I know a lady who swallowed a fly....
‘spectre she’s dead..’
‘... neurotic spectres and Victorian melodrama...’
Scour, an installation by Joyce Campbell will occupy the Studio Gallery and Foyer of the Fisher Gallery from Friday 24 March and continues until Sunday 23 April. In Scour, she investigates cleanliness and the spiritual and domestic obsession with purification.
Joyce Campbell graduated from Ilam School of Fine Arts, Christchurch with a BFA in 1991. In the last two years, she has exhibited work in Vogue/Vague at the C.S.A, Gaining Interest at Artspace, Art now at the Museum of New Zealand, Te Papa Tongarewa amongst other exhibitions. Most recently she has made an installation in the National Bank on Vulcan Lane.
The exhibition is built out of cast iron forms and ghostly figures painted onto the studio gallery walls. The forms are cast as shells, presenting the drapery covered exterior in a clean, powder coated finish. These works are ghostly and mysterious and overwhelmingly clean.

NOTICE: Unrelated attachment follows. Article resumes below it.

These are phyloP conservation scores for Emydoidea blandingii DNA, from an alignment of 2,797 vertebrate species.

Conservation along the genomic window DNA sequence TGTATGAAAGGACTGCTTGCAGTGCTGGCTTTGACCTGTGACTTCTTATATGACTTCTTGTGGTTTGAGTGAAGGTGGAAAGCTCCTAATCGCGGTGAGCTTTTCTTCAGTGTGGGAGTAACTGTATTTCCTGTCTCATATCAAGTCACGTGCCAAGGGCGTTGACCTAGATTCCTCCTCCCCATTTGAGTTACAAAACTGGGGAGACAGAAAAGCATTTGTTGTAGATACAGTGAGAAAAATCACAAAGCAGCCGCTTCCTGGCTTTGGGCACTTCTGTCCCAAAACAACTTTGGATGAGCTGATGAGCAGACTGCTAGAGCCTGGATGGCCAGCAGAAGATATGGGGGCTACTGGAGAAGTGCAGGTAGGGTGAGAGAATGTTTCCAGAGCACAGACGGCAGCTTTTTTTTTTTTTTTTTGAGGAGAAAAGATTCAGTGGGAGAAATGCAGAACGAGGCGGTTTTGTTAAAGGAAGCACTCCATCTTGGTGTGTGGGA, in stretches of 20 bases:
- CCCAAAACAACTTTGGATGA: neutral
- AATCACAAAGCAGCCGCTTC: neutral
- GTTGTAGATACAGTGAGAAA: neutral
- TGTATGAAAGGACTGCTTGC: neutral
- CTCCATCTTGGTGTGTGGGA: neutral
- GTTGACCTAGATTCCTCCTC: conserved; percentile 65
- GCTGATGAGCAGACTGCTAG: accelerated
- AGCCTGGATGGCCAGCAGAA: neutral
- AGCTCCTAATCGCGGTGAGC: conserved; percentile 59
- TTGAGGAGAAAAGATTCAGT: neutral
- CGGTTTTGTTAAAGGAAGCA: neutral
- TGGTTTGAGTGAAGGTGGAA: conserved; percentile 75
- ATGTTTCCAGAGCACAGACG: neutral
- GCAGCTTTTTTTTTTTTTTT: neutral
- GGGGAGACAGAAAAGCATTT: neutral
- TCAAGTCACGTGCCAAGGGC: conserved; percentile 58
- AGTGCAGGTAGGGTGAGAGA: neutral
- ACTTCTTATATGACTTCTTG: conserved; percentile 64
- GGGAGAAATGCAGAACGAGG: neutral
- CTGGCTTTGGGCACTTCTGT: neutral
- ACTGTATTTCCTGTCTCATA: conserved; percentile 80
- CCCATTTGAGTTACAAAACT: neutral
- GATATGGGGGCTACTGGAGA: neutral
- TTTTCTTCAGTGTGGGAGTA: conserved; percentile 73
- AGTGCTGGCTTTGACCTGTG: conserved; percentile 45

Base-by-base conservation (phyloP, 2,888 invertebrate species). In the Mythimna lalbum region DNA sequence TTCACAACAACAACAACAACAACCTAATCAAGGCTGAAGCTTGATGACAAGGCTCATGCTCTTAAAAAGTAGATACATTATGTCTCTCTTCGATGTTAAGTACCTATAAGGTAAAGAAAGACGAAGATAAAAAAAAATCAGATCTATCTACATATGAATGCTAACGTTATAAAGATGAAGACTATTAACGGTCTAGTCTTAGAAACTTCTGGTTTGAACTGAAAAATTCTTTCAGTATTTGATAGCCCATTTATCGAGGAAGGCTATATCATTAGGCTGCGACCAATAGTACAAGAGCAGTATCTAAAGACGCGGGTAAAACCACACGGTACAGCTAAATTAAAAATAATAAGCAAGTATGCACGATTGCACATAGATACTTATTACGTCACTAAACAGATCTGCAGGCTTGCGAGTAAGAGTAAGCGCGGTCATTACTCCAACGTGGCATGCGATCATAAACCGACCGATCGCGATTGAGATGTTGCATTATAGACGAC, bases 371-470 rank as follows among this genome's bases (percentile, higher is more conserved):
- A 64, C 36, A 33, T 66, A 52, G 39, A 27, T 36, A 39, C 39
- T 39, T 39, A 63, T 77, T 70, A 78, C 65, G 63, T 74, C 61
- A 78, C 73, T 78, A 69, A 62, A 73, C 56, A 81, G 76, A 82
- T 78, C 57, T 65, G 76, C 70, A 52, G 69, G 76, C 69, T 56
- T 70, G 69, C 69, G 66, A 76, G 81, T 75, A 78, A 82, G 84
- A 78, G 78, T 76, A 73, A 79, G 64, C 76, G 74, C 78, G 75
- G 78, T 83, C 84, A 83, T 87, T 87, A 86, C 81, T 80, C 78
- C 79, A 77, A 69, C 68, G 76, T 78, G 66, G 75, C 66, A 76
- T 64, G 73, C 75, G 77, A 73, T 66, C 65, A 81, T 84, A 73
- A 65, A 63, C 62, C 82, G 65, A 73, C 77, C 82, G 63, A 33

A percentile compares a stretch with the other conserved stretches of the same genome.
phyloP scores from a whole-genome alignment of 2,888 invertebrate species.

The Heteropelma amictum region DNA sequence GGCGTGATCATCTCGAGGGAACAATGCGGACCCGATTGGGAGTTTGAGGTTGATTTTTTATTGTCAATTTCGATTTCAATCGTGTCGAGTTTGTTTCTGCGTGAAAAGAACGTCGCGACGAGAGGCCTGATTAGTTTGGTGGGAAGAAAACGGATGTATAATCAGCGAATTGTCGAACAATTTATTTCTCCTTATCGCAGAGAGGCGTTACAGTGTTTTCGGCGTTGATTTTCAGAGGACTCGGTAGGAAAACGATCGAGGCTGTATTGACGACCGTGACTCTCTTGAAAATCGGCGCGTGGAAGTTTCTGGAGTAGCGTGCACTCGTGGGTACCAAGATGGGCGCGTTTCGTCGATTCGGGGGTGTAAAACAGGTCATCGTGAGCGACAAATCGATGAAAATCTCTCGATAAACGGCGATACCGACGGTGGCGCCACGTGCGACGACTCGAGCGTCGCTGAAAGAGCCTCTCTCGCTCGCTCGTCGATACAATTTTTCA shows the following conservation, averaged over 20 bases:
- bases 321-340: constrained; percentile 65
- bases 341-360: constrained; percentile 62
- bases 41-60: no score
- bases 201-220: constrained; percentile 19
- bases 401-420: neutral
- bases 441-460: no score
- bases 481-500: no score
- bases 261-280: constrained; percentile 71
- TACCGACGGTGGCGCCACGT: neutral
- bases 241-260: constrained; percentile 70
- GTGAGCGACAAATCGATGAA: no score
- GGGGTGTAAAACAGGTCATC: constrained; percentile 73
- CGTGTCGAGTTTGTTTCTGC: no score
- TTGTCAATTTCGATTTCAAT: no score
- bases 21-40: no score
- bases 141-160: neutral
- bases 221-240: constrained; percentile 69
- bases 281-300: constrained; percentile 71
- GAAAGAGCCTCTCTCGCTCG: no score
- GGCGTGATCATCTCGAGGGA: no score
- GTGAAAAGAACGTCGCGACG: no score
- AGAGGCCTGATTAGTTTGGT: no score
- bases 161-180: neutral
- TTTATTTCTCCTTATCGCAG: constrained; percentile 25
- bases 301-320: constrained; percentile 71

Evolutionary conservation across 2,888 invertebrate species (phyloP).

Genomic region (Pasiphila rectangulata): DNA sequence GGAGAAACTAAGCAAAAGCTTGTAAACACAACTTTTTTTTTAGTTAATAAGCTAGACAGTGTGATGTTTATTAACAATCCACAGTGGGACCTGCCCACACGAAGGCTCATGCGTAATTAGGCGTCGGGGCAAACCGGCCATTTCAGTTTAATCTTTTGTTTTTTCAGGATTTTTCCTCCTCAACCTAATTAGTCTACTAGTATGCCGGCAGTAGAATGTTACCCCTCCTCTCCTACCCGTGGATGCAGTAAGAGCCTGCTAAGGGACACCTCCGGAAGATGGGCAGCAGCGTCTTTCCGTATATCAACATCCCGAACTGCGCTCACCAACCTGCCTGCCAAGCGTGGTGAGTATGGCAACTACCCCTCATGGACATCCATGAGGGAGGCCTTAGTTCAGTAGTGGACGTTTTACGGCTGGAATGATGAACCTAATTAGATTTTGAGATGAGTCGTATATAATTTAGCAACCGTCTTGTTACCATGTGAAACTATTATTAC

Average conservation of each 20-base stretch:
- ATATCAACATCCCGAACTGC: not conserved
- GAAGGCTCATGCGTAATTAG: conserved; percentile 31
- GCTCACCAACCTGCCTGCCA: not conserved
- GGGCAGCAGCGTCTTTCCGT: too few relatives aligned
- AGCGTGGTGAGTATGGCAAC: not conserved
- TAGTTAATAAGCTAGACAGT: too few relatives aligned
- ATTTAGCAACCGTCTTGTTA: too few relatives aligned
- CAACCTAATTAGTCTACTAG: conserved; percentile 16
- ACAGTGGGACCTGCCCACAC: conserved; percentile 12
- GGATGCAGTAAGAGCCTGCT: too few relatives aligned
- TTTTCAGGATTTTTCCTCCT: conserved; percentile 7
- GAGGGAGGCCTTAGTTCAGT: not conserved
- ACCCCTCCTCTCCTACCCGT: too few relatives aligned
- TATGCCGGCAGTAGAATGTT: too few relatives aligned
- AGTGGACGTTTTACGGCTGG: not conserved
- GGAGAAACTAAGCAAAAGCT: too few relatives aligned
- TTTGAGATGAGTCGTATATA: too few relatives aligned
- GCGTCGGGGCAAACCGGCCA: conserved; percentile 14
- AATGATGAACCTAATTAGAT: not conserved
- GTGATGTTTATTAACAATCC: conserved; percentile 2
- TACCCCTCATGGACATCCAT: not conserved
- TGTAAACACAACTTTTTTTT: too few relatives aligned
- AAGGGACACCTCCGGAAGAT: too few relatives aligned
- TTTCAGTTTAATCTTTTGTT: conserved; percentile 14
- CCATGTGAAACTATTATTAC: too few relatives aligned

This exhibition continues work Campbell has done investigating ‘implied presence’. The iron figures are feminine, empty vessels, that are haunted by a traditional male presence existing in such institutions and the figures on the walls. These no-bodies take as their source the neurotic spectres and sickly waifs of Victorian melodrama. They provide a series of clues for the viewer to participate in the narrative of the exhibition.
→ Joyce Campbell: scour, 1995, publication